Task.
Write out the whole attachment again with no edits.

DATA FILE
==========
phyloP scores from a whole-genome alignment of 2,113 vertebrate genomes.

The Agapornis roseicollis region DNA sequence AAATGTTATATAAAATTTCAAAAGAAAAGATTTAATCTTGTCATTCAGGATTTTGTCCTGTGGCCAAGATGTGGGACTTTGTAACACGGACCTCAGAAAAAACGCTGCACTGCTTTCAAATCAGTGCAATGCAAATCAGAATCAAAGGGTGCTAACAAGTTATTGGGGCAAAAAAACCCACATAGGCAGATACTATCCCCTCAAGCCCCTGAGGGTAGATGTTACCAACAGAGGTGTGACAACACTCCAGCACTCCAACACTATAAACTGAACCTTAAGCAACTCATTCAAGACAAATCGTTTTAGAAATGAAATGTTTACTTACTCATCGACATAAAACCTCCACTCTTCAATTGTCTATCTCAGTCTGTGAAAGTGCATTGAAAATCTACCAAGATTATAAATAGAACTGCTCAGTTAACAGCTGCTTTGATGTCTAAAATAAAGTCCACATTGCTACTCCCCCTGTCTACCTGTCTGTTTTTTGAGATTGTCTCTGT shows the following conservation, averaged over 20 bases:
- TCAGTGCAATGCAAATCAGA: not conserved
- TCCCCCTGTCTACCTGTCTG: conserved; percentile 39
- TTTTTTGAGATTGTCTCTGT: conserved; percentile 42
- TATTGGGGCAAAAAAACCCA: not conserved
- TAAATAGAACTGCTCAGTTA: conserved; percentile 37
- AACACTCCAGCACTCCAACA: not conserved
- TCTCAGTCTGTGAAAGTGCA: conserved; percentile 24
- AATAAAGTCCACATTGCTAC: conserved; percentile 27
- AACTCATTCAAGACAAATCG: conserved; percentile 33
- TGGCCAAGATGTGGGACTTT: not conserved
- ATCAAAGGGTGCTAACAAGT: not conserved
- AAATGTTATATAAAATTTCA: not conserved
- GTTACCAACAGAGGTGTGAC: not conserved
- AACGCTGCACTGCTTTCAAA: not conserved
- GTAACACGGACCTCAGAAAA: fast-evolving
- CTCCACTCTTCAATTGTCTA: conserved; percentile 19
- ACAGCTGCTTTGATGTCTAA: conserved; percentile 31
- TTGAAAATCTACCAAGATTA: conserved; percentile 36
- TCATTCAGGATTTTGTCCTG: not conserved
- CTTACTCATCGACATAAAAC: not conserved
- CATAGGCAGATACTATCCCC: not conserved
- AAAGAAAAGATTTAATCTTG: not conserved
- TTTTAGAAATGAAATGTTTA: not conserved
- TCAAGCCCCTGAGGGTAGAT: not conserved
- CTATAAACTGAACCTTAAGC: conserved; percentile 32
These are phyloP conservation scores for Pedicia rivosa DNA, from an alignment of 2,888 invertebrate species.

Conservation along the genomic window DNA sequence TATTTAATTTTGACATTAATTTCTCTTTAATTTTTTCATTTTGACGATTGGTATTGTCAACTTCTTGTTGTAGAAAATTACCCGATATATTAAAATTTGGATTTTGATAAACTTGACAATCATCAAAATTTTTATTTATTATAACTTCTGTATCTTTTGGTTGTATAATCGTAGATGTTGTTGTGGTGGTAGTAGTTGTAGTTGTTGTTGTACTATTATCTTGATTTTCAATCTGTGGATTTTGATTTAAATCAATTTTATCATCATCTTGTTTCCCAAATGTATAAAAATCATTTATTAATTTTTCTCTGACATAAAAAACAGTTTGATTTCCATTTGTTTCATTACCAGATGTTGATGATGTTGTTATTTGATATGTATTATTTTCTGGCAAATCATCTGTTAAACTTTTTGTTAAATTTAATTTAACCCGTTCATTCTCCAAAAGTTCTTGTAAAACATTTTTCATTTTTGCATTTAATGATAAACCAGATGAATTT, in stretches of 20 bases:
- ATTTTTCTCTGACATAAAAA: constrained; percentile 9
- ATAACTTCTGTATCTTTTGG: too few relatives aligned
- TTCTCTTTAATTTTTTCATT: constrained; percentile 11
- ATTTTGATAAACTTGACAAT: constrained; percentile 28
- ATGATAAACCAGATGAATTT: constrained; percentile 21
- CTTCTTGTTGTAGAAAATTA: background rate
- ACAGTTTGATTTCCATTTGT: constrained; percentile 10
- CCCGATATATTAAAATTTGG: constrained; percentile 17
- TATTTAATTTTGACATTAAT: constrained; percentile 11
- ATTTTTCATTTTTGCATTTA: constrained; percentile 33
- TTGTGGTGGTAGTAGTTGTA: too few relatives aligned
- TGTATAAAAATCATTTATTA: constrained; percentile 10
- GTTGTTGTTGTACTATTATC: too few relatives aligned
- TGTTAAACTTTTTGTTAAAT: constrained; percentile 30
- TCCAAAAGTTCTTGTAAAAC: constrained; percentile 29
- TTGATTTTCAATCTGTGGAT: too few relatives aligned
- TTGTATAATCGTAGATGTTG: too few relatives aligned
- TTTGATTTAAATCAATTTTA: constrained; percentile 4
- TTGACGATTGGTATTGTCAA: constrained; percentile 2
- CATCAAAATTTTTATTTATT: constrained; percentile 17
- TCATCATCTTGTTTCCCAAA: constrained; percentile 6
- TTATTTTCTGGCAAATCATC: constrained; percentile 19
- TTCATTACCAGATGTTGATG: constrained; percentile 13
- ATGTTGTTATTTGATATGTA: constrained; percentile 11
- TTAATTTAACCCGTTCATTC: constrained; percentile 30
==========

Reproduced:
phyloP scores from a whole-genome alignment of 2,113 vertebrate genomes.

The Agapornis roseicollis region DNA sequence AAATGTTATATAAAATTTCAAAAGAAAAGATTTAATCTTGTCATTCAGGATTTTGTCCTGTGGCCAAGATGTGGGACTTTGTAACACGGACCTCAGAAAAAACGCTGCACTGCTTTCAAATCAGTGCAATGCAAATCAGAATCAAAGGGTGCTAACAAGTTATTGGGGCAAAAAAACCCACATAGGCAGATACTATCCCCTCAAGCCCCTGAGGGTAGATGTTACCAACAGAGGTGTGACAACACTCCAGCACTCCAACACTATAAACTGAACCTTAAGCAACTCATTCAAGACAAATCGTTTTAGAAATGAAATGTTTACTTACTCATCGACATAAAACCTCCACTCTTCAATTGTCTATCTCAGTCTGTGAAAGTGCATTGAAAATCTACCAAGATTATAAATAGAACTGCTCAGTTAACAGCTGCTTTGATGTCTAAAATAAAGTCCACATTGCTACTCCCCCTGTCTACCTGTCTGTTTTTTGAGATTGTCTCTGT shows the following conservation, averaged over 20 bases:
- TCAGTGCAATGCAAATCAGA: not conserved
- TCCCCCTGTCTACCTGTCTG: conserved; percentile 39
- TTTTTTGAGATTGTCTCTGT: conserved; percentile 42
- TATTGGGGCAAAAAAACCCA: not conserved
- TAAATAGAACTGCTCAGTTA: conserved; percentile 37
- AACACTCCAGCACTCCAACA: not conserved
- TCTCAGTCTGTGAAAGTGCA: conserved; percentile 24
- AATAAAGTCCACATTGCTAC: conserved; percentile 27
- AACTCATTCAAGACAAATCG: conserved; percentile 33
- TGGCCAAGATGTGGGACTTT: not conserved
- ATCAAAGGGTGCTAACAAGT: not conserved
- AAATGTTATATAAAATTTCA: not conserved
- GTTACCAACAGAGGTGTGAC: not conserved
- AACGCTGCACTGCTTTCAAA: not conserved
- GTAACACGGACCTCAGAAAA: fast-evolving
- CTCCACTCTTCAATTGTCTA: conserved; percentile 19
- ACAGCTGCTTTGATGTCTAA: conserved; percentile 31
- TTGAAAATCTACCAAGATTA: conserved; percentile 36
- TCATTCAGGATTTTGTCCTG: not conserved
- CTTACTCATCGACATAAAAC: not conserved
- CATAGGCAGATACTATCCCC: not conserved
- AAAGAAAAGATTTAATCTTG: not conserved
- TTTTAGAAATGAAATGTTTA: not conserved
- TCAAGCCCCTGAGGGTAGAT: not conserved
- CTATAAACTGAACCTTAAGC: conserved; percentile 32
These are phyloP conservation scores for Pedicia rivosa DNA, from an alignment of 2,888 invertebrate species.

Conservation along the genomic window DNA sequence TATTTAATTTTGACATTAATTTCTCTTTAATTTTTTCATTTTGACGATTGGTATTGTCAACTTCTTGTTGTAGAAAATTACCCGATATATTAAAATTTGGATTTTGATAAACTTGACAATCATCAAAATTTTTATTTATTATAACTTCTGTATCTTTTGGTTGTATAATCGTAGATGTTGTTGTGGTGGTAGTAGTTGTAGTTGTTGTTGTACTATTATCTTGATTTTCAATCTGTGGATTTTGATTTAAATCAATTTTATCATCATCTTGTTTCCCAAATGTATAAAAATCATTTATTAATTTTTCTCTGACATAAAAAACAGTTTGATTTCCATTTGTTTCATTACCAGATGTTGATGATGTTGTTATTTGATATGTATTATTTTCTGGCAAATCATCTGTTAAACTTTTTGTTAAATTTAATTTAACCCGTTCATTCTCCAAAAGTTCTTGTAAAACATTTTTCATTTTTGCATTTAATGATAAACCAGATGAATTT, in stretches of 20 bases:
- ATTTTTCTCTGACATAAAAA: constrained; percentile 9
- ATAACTTCTGTATCTTTTGG: too few relatives aligned
- TTCTCTTTAATTTTTTCATT: constrained; percentile 11
- ATTTTGATAAACTTGACAAT: constrained; percentile 28
- ATGATAAACCAGATGAATTT: constrained; percentile 21
- CTTCTTGTTGTAGAAAATTA: background rate
- ACAGTTTGATTTCCATTTGT: constrained; percentile 10
- CCCGATATATTAAAATTTGG: constrained; percentile 17
- TATTTAATTTTGACATTAAT: constrained; percentile 11
- ATTTTTCATTTTTGCATTTA: constrained; percentile 33
- TTGTGGTGGTAGTAGTTGTA: too few relatives aligned
- TGTATAAAAATCATTTATTA: constrained; percentile 10
- GTTGTTGTTGTACTATTATC: too few relatives aligned
- TGTTAAACTTTTTGTTAAAT: constrained; percentile 30
- TCCAAAAGTTCTTGTAAAAC: constrained; percentile 29
- TTGATTTTCAATCTGTGGAT: too few relatives aligned
- TTGTATAATCGTAGATGTTG: too few relatives aligned
- TTTGATTTAAATCAATTTTA: constrained; percentile 4
- TTGACGATTGGTATTGTCAA: constrained; percentile 2
- CATCAAAATTTTTATTTATT: constrained; percentile 17
- TCATCATCTTGTTTCCCAAA: constrained; percentile 6
- TTATTTTCTGGCAAATCATC: constrained; percentile 19
- TTCATTACCAGATGTTGATG: constrained; percentile 13
- ATGTTGTTATTTGATATGTA: constrained; percentile 11
- TTAATTTAACCCGTTCATTC: constrained; percentile 30